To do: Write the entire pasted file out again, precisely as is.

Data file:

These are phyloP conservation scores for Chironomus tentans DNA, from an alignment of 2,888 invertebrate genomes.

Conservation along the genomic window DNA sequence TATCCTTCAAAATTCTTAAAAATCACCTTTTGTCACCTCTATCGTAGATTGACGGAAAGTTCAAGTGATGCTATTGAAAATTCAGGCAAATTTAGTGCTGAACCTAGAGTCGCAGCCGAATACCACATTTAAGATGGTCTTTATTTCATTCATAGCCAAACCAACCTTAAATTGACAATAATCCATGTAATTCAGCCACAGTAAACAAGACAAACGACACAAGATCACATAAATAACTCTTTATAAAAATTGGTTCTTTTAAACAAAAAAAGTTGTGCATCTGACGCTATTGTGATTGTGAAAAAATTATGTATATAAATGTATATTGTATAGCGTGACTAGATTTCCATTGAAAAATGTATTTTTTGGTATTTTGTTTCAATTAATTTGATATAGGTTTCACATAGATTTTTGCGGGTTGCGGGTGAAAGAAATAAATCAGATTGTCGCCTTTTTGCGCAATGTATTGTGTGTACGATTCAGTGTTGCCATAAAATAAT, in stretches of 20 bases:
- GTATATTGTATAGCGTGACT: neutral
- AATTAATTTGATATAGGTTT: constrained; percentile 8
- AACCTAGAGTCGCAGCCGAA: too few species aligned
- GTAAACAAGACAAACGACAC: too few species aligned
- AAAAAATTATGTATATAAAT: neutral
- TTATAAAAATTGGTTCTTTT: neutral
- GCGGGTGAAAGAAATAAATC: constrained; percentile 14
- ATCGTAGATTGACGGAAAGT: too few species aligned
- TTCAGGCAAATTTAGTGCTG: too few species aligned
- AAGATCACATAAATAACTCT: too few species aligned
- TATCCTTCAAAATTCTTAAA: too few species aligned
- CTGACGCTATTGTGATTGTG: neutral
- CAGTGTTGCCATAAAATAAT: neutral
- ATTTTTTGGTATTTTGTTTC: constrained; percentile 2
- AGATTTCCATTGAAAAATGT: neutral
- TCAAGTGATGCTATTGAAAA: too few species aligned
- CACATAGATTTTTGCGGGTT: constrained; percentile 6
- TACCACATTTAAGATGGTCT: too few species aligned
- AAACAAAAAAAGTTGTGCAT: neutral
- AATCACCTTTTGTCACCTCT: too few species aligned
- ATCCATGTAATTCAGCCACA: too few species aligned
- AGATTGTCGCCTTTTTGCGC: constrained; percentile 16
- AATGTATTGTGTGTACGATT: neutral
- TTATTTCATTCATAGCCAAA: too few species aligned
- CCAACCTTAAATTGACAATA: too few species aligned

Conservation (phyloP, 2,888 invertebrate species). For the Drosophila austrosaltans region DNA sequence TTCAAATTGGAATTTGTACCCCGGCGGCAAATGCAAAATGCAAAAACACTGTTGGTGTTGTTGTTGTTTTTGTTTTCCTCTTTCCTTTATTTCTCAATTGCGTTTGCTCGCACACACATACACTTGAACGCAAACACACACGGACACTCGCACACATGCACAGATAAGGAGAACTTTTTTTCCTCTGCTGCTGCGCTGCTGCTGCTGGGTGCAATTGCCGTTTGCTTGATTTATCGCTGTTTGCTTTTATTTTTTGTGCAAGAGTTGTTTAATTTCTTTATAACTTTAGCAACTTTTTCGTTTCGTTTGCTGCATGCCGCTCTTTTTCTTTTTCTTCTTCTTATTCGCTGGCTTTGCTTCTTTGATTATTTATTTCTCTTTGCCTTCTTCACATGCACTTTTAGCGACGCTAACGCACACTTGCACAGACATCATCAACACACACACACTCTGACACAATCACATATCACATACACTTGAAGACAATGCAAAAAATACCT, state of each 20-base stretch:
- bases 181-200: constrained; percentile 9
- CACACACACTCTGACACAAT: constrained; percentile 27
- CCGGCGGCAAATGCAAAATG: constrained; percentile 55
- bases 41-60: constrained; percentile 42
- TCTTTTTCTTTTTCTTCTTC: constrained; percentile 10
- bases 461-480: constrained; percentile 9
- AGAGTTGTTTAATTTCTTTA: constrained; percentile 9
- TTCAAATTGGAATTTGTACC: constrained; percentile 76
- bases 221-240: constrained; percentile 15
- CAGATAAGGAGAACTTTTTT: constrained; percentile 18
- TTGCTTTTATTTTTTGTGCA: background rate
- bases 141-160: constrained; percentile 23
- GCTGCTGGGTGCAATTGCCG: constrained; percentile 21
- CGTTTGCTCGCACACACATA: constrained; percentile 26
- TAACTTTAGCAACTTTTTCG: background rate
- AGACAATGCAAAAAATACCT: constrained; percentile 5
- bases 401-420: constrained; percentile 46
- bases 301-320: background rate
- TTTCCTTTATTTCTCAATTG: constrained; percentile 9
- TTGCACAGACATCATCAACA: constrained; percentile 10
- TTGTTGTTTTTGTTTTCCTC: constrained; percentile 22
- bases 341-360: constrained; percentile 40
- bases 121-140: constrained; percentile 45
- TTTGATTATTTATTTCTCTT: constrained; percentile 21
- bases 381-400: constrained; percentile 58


These are phyloP conservation scores for Chironomus tentans DNA, from an alignment of 2,888 invertebrate genomes.

Conservation along the genomic window DNA sequence TATCCTTCAAAATTCTTAAAAATCACCTTTTGTCACCTCTATCGTAGATTGACGGAAAGTTCAAGTGATGCTATTGAAAATTCAGGCAAATTTAGTGCTGAACCTAGAGTCGCAGCCGAATACCACATTTAAGATGGTCTTTATTTCATTCATAGCCAAACCAACCTTAAATTGACAATAATCCATGTAATTCAGCCACAGTAAACAAGACAAACGACACAAGATCACATAAATAACTCTTTATAAAAATTGGTTCTTTTAAACAAAAAAAGTTGTGCATCTGACGCTATTGTGATTGTGAAAAAATTATGTATATAAATGTATATTGTATAGCGTGACTAGATTTCCATTGAAAAATGTATTTTTTGGTATTTTGTTTCAATTAATTTGATATAGGTTTCACATAGATTTTTGCGGGTTGCGGGTGAAAGAAATAAATCAGATTGTCGCCTTTTTGCGCAATGTATTGTGTGTACGATTCAGTGTTGCCATAAAATAAT, in stretches of 20 bases:
- GTATATTGTATAGCGTGACT: neutral
- AATTAATTTGATATAGGTTT: constrained; percentile 8
- AACCTAGAGTCGCAGCCGAA: too few species aligned
- GTAAACAAGACAAACGACAC: too few species aligned
- AAAAAATTATGTATATAAAT: neutral
- TTATAAAAATTGGTTCTTTT: neutral
- GCGGGTGAAAGAAATAAATC: constrained; percentile 14
- ATCGTAGATTGACGGAAAGT: too few species aligned
- TTCAGGCAAATTTAGTGCTG: too few species aligned
- AAGATCACATAAATAACTCT: too few species aligned
- TATCCTTCAAAATTCTTAAA: too few species aligned
- CTGACGCTATTGTGATTGTG: neutral
- CAGTGTTGCCATAAAATAAT: neutral
- ATTTTTTGGTATTTTGTTTC: constrained; percentile 2
- AGATTTCCATTGAAAAATGT: neutral
- TCAAGTGATGCTATTGAAAA: too few species aligned
- CACATAGATTTTTGCGGGTT: constrained; percentile 6
- TACCACATTTAAGATGGTCT: too few species aligned
- AAACAAAAAAAGTTGTGCAT: neutral
- AATCACCTTTTGTCACCTCT: too few species aligned
- ATCCATGTAATTCAGCCACA: too few species aligned
- AGATTGTCGCCTTTTTGCGC: constrained; percentile 16
- AATGTATTGTGTGTACGATT: neutral
- TTATTTCATTCATAGCCAAA: too few species aligned
- CCAACCTTAAATTGACAATA: too few species aligned

Conservation (phyloP, 2,888 invertebrate species). For the Drosophila austrosaltans region DNA sequence TTCAAATTGGAATTTGTACCCCGGCGGCAAATGCAAAATGCAAAAACACTGTTGGTGTTGTTGTTGTTTTTGTTTTCCTCTTTCCTTTATTTCTCAATTGCGTTTGCTCGCACACACATACACTTGAACGCAAACACACACGGACACTCGCACACATGCACAGATAAGGAGAACTTTTTTTCCTCTGCTGCTGCGCTGCTGCTGCTGGGTGCAATTGCCGTTTGCTTGATTTATCGCTGTTTGCTTTTATTTTTTGTGCAAGAGTTGTTTAATTTCTTTATAACTTTAGCAACTTTTTCGTTTCGTTTGCTGCATGCCGCTCTTTTTCTTTTTCTTCTTCTTATTCGCTGGCTTTGCTTCTTTGATTATTTATTTCTCTTTGCCTTCTTCACATGCACTTTTAGCGACGCTAACGCACACTTGCACAGACATCATCAACACACACACACTCTGACACAATCACATATCACATACACTTGAAGACAATGCAAAAAATACCT, state of each 20-base stretch:
- bases 181-200: constrained; percentile 9
- CACACACACTCTGACACAAT: constrained; percentile 27
- CCGGCGGCAAATGCAAAATG: constrained; percentile 55
- bases 41-60: constrained; percentile 42
- TCTTTTTCTTTTTCTTCTTC: constrained; percentile 10
- bases 461-480: constrained; percentile 9
- AGAGTTGTTTAATTTCTTTA: constrained; percentile 9
- TTCAAATTGGAATTTGTACC: constrained; percentile 76
- bases 221-240: constrained; percentile 15
- CAGATAAGGAGAACTTTTTT: constrained; percentile 18
- TTGCTTTTATTTTTTGTGCA: background rate
- bases 141-160: constrained; percentile 23
- GCTGCTGGGTGCAATTGCCG: constrained; percentile 21
- CGTTTGCTCGCACACACATA: constrained; percentile 26
- TAACTTTAGCAACTTTTTCG: background rate
- AGACAATGCAAAAAATACCT: constrained; percentile 5
- bases 401-420: constrained; percentile 46
- bases 301-320: background rate
- TTTCCTTTATTTCTCAATTG: constrained; percentile 9
- TTGCACAGACATCATCAACA: constrained; percentile 10
- TTGTTGTTTTTGTTTTCCTC: constrained; percentile 22
- bases 341-360: constrained; percentile 40
- bases 121-140: constrained; percentile 45
- TTTGATTATTTATTTCTCTT: constrained; percentile 21
- bases 381-400: constrained; percentile 58